I understand why people work so many years to retire:  not having to rush into work is amazing!  I’m blessed to have a gig where I can live like a retired person for two months out of the year.  That doesn’t mean I’ve just been sitting around the house in my underwear (uh, well, not too much); if anything, I’ve been even more productive, because I’m not constantly exhausted.

That said, I still have some catching up to do on this blog—and around the house!—and an old pup to pick up.  So with that, here’s 27 July 2020’s “Catching Up“:

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Lazy Sunday CXXI: MAGAWeek2021 Posts

Last week was MAGAWeek2021, a week dedicated to the men, women, ideas, events, and things that, in their own way, MADE AMERICA GREATMAGAWeek2021 posts were SubscribeStar exclusives.  If you want to read the full posts, subscribe to my SubscribeStar page for as little as $1 a month.

In case you missed any of these posts, no worries!  You can catch up on them now with this edition of Lazy Sunday.  Here’s all the greatness in one convenient post:

So, with all that goodness, why haven’t you subscribed yet?  Hmmmmm?

Happy Sunday!

—TPP

Other Lazy Sunday Installments:

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TBT^16: Happy Birthday, America!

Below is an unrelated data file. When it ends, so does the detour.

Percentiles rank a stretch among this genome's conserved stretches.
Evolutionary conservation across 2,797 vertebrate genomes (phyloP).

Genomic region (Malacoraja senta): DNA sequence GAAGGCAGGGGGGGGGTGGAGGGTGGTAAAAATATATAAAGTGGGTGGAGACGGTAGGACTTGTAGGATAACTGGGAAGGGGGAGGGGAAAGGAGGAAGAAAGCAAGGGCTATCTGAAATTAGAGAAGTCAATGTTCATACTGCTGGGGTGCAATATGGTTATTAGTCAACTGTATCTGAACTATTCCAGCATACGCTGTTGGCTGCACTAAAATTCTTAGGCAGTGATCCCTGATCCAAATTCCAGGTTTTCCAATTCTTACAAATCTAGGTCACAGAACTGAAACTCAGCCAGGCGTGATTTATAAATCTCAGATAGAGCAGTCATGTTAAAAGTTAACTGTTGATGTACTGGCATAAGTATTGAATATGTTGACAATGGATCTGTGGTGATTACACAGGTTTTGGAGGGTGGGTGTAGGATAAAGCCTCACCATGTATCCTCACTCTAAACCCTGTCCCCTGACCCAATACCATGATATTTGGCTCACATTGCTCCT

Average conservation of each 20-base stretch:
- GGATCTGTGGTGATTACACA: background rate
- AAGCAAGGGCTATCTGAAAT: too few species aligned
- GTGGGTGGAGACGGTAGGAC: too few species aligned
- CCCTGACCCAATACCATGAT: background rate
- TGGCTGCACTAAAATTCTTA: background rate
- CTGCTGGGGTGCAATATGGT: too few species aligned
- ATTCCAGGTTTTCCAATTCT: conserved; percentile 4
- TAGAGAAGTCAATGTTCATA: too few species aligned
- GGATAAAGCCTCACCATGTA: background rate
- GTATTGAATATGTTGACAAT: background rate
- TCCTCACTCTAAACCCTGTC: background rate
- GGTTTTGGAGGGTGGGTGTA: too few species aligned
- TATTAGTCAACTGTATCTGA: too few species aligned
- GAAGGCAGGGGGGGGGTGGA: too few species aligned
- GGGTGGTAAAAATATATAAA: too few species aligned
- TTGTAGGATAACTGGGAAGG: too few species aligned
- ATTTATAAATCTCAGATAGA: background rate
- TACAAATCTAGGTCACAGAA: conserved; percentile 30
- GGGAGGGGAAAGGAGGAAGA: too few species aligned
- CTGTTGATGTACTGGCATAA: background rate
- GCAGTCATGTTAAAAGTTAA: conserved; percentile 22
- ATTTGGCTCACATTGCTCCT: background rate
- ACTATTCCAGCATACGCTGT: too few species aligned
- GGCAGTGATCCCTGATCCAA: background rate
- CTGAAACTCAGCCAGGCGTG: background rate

Since 2018, I’ve been reblogging my original “Happy Birthday, America!” post, which dates back to 2016 and the old Blogger site.  Each year I add another layer of commentary to to the original post, which essentially analyzed and discussed very briefly Lincoln’s Gettysburg Address.

My view on Lincoln’s role in American history has shifted somewhat in five years, but it’s undeniable that the Gettysburg Address is a powerful, succinct speech.  The Address, unlike my windy blog posts, is the quintessential illustration of the principle that “less is more.”

Like last year, this year’s post is a bit delayed due to the way the Fourth fell this year (on a Sunday).  It was a very quiet Independence Day:  my younger brother had my girlfriend, myself, and another friend over to have hot dogs and burgers, as his wife and kids were away visiting family.  I manned the grill, turning the dogs like a human-operated convenience store hot dog roller.  The thin, diner-style smash burgers my brother made were delicious, especially with American cheese.

This year was the first in awhile that didn’t really feel like the Fourth of July, even though last year’s celebration was during the supremely unfree Age of The Virus.  I suppose the holiday snuck up on me, and with the nation in the state it is, perhaps I just wasn’t feeling all that patriotic.

Nevertheless, I reminded myself that America has been on the ropes before, and we’re not going to let some bug-eating, gender-confused CommieNazis destroy our hope.

With that, here are several posts commemorating July Fourths past: